The cost of veterinary school is more than a dollar figure: It includes an investment of your time and determination. St. George’s University’s tuition compares favorably with other top vet schools — and we offer scholarships and other financial aid assistance
How Much is Vet School at SGU?
All figures are in US dollars. Rates effective as of May 1, 2019.
Tuition and fees are subject to change.
Preveterinary Medical (Grenada)
Malpractice Insurance, Terms 1–3
Mandatory Term 1 books
School of Graduate Studies
MPH Programs, per credit (effective for January 2019)
MSc Program, per credit
PhD Program, per credit
Of the total cost to attend St. George’s University School of Veterinary Medicine, approximately 18% represents administrative/student fees.
*Tuition and Fees are subject to change.
**Individual Advancement Program (IAP) Students who change mid-semester from a full to an IAP, at the direction of the Dean of Students will not be recharged tuition when the courses are taken the following term but will be charged full Administrative/Student Fees.
Basic Sciences students who repeat courses at the direction of the Promotions and/or Appeals Committee will not be charged tuition for the repeated courses; however, in all these cases, full administrative/student fees will be charged.
Updated March 29, 2019
University Refund Policy
Students who withdraw or take a LOA, who fail to return from an approved LOA, who are dismissed, or otherwise fail to complete the term for which they are charged, will receive a refund of University charges based on a pro rata calculation if the student withdraws during the first 60% of a term. University charges are prorated based on the percentage of the term that has elapsed. Applicable University charges may consist of tuition, administrative fees, and on campus housing. If a withdrawal takes place after the 60% point, full University charges remain due. All tuition refunds for students on LOA or students withdrawing are based on the date the LOA begins or the date the student began the withdrawal process or was administratively withdrawn. For refund information related to the Housing Cancellation Policy, please consult the University website.
Students who take a Leave of Absence during a term may apply for a McCord Scholarship by writing a letter to the Office of Financial Aid requesting consideration for this one-time award. A McCord scholarship is a partial tuition scholarship awarded to students who take a Leave of Absence from a term due to compelling personal circumstances beyond the student’s control, causing them to suffer undue financial hardships which affect their ability to pay for their education upon their return. The scholarship is used to help defray all or part of the penalty paid as a result of the withdrawal. The scholarship committee will review the details of the student’s circumstances noted in their application letter and may require further documentation before determining eligibility for the scholarship. These awards are grants-in-aid and do not have to be repaid.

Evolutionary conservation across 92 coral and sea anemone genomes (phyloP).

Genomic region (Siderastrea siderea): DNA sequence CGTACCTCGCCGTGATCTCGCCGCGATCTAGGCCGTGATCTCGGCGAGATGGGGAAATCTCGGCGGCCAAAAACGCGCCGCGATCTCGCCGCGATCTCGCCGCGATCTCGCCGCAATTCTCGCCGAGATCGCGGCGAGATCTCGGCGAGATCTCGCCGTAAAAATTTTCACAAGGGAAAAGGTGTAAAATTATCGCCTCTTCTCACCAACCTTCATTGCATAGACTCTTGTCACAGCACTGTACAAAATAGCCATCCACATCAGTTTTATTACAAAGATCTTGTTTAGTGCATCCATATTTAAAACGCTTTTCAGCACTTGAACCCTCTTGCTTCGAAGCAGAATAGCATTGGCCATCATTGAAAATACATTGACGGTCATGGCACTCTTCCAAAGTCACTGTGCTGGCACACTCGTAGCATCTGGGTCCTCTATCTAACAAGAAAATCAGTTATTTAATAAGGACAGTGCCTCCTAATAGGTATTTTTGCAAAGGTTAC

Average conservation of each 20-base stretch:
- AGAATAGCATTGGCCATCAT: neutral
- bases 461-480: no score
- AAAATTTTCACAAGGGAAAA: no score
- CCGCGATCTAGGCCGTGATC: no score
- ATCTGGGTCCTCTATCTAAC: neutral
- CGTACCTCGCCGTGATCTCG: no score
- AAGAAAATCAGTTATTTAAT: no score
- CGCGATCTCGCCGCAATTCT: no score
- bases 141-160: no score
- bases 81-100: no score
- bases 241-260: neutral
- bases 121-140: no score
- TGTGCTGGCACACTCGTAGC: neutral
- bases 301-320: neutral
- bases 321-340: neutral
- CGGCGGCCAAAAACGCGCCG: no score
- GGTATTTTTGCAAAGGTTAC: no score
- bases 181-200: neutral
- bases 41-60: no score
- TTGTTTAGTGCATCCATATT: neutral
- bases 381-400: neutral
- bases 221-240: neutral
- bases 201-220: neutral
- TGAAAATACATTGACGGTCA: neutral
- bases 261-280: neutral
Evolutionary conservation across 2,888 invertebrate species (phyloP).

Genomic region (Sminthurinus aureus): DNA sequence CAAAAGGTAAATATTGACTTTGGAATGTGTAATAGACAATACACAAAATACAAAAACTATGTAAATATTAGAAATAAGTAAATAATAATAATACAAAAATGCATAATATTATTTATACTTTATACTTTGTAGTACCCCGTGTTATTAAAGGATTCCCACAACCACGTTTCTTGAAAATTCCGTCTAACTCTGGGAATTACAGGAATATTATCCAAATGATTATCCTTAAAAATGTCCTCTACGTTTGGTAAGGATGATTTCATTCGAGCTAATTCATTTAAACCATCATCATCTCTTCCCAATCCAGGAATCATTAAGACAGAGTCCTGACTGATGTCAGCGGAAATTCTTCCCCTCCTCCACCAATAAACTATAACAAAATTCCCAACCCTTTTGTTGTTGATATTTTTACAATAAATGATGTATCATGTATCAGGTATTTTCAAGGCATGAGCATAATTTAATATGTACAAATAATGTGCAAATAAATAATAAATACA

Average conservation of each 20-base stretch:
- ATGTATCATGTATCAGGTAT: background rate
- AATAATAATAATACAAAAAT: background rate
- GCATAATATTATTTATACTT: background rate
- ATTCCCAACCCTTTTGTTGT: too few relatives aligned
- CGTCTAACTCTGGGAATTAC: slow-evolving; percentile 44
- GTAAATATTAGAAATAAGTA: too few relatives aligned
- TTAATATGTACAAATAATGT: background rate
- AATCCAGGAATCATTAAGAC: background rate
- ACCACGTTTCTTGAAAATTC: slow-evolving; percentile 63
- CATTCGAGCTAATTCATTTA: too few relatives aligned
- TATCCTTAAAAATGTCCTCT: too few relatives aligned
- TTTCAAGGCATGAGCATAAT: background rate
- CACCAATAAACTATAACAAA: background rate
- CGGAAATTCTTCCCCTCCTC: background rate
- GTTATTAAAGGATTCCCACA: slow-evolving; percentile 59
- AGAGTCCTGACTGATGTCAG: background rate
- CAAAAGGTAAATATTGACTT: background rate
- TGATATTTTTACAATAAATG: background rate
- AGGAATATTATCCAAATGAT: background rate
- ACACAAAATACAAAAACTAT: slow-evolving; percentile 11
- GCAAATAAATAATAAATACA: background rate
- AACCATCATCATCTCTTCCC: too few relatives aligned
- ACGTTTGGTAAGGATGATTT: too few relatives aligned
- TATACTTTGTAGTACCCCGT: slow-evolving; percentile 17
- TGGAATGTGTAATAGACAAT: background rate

Return of Title IV Financial Aid
In accordance with US Federal Title IV Regulations (34 CFR 668.22), St. George’s University is required by the Higher Education Act to recalculate the eligibility for federal Title IV aid for students who withdraw or take a Leave of Absence (LOA), up to 60% of a semester. When a student withdraws or takes a leave during the semester, the amount of Title IV program assistance that a student has earned up to the point of withdrawal is determined on a pro-rata basis. The amount earned is based on the number of days the student completes in the semester as of the withdrawal date or Leave of Absence begin date for official withdrawals and the last date of documented attendance at an academically related activity as determined by SGU, for unofficial withdrawals. Scheduled breaks of five days or more are excluded from the calculation. For students who officially withdraw from SGU, the withdrawal date is the date the student began the withdrawal process
Though Title IV aid is generally posted to a student’s account at the start of each semester, these funds are earned as a student progresses through the semester up to the 60% point when the funds are completely earned. If a student withdraws or takes a leave during the semester, the amount of Title IV program aid earned up to the withdrawal date is determined by a specific pro-rata formula of days completed to the total days in the semester and is called the return to Title IV funds (R2T4) calculation. For example, if a student completes 30% of the days in the semester, the student would earn 30% of the Title IV aid originally scheduled for the semester and the 70% of unearned funds is returned. Once more than 60% of the semester is completed, all the Title IV aid the student was scheduled to receive for the semester is earned. However, some earned Title IV aid may not be eligible for disbursement due to other eligibility requirements.
In compliance with federal regulations, the Financial Aid Office will perform the R2T4 calculation within 30 days of the student’s date of determination (DOD) of withdrawal and funds will be returned to the appropriate federal aid program within 45 days of the DOD. As part of the R2T4 calculation process, an evaluation is done to determine if aid was eligible to be disbursed but was not disbursed as of the withdrawal date.